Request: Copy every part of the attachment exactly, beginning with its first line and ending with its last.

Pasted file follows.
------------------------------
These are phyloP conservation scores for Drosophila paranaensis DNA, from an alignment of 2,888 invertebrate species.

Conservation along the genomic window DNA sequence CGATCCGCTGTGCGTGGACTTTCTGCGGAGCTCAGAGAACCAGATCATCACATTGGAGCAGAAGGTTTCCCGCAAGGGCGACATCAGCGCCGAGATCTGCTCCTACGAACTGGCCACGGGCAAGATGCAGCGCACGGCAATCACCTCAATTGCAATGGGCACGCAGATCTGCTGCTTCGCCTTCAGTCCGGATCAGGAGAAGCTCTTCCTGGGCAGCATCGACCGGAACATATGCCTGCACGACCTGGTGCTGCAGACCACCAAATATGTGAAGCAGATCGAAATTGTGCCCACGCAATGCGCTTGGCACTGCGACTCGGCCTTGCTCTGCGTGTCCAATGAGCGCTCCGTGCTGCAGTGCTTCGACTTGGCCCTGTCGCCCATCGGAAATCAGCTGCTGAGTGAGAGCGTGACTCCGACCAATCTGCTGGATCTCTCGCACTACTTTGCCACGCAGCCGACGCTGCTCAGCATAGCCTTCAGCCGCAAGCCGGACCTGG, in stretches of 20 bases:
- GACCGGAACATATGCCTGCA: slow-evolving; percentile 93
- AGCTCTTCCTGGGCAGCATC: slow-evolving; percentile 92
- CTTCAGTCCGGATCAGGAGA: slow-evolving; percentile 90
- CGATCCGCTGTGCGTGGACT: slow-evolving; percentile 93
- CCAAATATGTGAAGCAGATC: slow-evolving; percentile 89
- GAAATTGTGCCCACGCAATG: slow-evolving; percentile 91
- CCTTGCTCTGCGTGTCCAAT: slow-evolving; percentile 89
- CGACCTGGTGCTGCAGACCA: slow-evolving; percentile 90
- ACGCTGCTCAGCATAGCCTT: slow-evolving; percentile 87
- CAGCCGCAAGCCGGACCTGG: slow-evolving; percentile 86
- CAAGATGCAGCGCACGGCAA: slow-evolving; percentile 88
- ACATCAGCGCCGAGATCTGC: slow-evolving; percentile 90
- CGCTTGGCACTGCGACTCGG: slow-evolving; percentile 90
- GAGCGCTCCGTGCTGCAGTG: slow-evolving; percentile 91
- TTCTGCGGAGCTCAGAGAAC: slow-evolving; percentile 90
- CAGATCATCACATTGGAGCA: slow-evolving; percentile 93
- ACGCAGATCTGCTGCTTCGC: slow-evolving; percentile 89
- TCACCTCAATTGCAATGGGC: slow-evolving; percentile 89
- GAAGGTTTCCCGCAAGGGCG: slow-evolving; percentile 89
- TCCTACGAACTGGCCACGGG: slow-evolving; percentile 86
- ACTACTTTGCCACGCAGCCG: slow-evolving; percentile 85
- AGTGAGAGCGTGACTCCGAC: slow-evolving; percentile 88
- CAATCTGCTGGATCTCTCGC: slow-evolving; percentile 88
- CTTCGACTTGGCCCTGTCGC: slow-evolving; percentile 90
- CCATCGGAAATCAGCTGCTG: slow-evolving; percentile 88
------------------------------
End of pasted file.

These are phyloP conservation scores for Drosophila paranaensis DNA, from an alignment of 2,888 invertebrate species.

Conservation along the genomic window DNA sequence CGATCCGCTGTGCGTGGACTTTCTGCGGAGCTCAGAGAACCAGATCATCACATTGGAGCAGAAGGTTTCCCGCAAGGGCGACATCAGCGCCGAGATCTGCTCCTACGAACTGGCCACGGGCAAGATGCAGCGCACGGCAATCACCTCAATTGCAATGGGCACGCAGATCTGCTGCTTCGCCTTCAGTCCGGATCAGGAGAAGCTCTTCCTGGGCAGCATCGACCGGAACATATGCCTGCACGACCTGGTGCTGCAGACCACCAAATATGTGAAGCAGATCGAAATTGTGCCCACGCAATGCGCTTGGCACTGCGACTCGGCCTTGCTCTGCGTGTCCAATGAGCGCTCCGTGCTGCAGTGCTTCGACTTGGCCCTGTCGCCCATCGGAAATCAGCTGCTGAGTGAGAGCGTGACTCCGACCAATCTGCTGGATCTCTCGCACTACTTTGCCACGCAGCCGACGCTGCTCAGCATAGCCTTCAGCCGCAAGCCGGACCTGG, in stretches of 20 bases:
- GACCGGAACATATGCCTGCA: slow-evolving; percentile 93
- AGCTCTTCCTGGGCAGCATC: slow-evolving; percentile 92
- CTTCAGTCCGGATCAGGAGA: slow-evolving; percentile 90
- CGATCCGCTGTGCGTGGACT: slow-evolving; percentile 93
- CCAAATATGTGAAGCAGATC: slow-evolving; percentile 89
- GAAATTGTGCCCACGCAATG: slow-evolving; percentile 91
- CCTTGCTCTGCGTGTCCAAT: slow-evolving; percentile 89
- CGACCTGGTGCTGCAGACCA: slow-evolving; percentile 90
- ACGCTGCTCAGCATAGCCTT: slow-evolving; percentile 87
- CAGCCGCAAGCCGGACCTGG: slow-evolving; percentile 86
- CAAGATGCAGCGCACGGCAA: slow-evolving; percentile 88
- ACATCAGCGCCGAGATCTGC: slow-evolving; percentile 90
- CGCTTGGCACTGCGACTCGG: slow-evolving; percentile 90
- GAGCGCTCCGTGCTGCAGTG: slow-evolving; percentile 91
- TTCTGCGGAGCTCAGAGAAC: slow-evolving; percentile 90
- CAGATCATCACATTGGAGCA: slow-evolving; percentile 93
- ACGCAGATCTGCTGCTTCGC: slow-evolving; percentile 89
- TCACCTCAATTGCAATGGGC: slow-evolving; percentile 89
- GAAGGTTTCCCGCAAGGGCG: slow-evolving; percentile 89
- TCCTACGAACTGGCCACGGG: slow-evolving; percentile 86
- ACTACTTTGCCACGCAGCCG: slow-evolving; percentile 85
- AGTGAGAGCGTGACTCCGAC: slow-evolving; percentile 88
- CAATCTGCTGGATCTCTCGC: slow-evolving; percentile 88
- CTTCGACTTGGCCCTGTCGC: slow-evolving; percentile 90
- CCATCGGAAATCAGCTGCTG: slow-evolving; percentile 88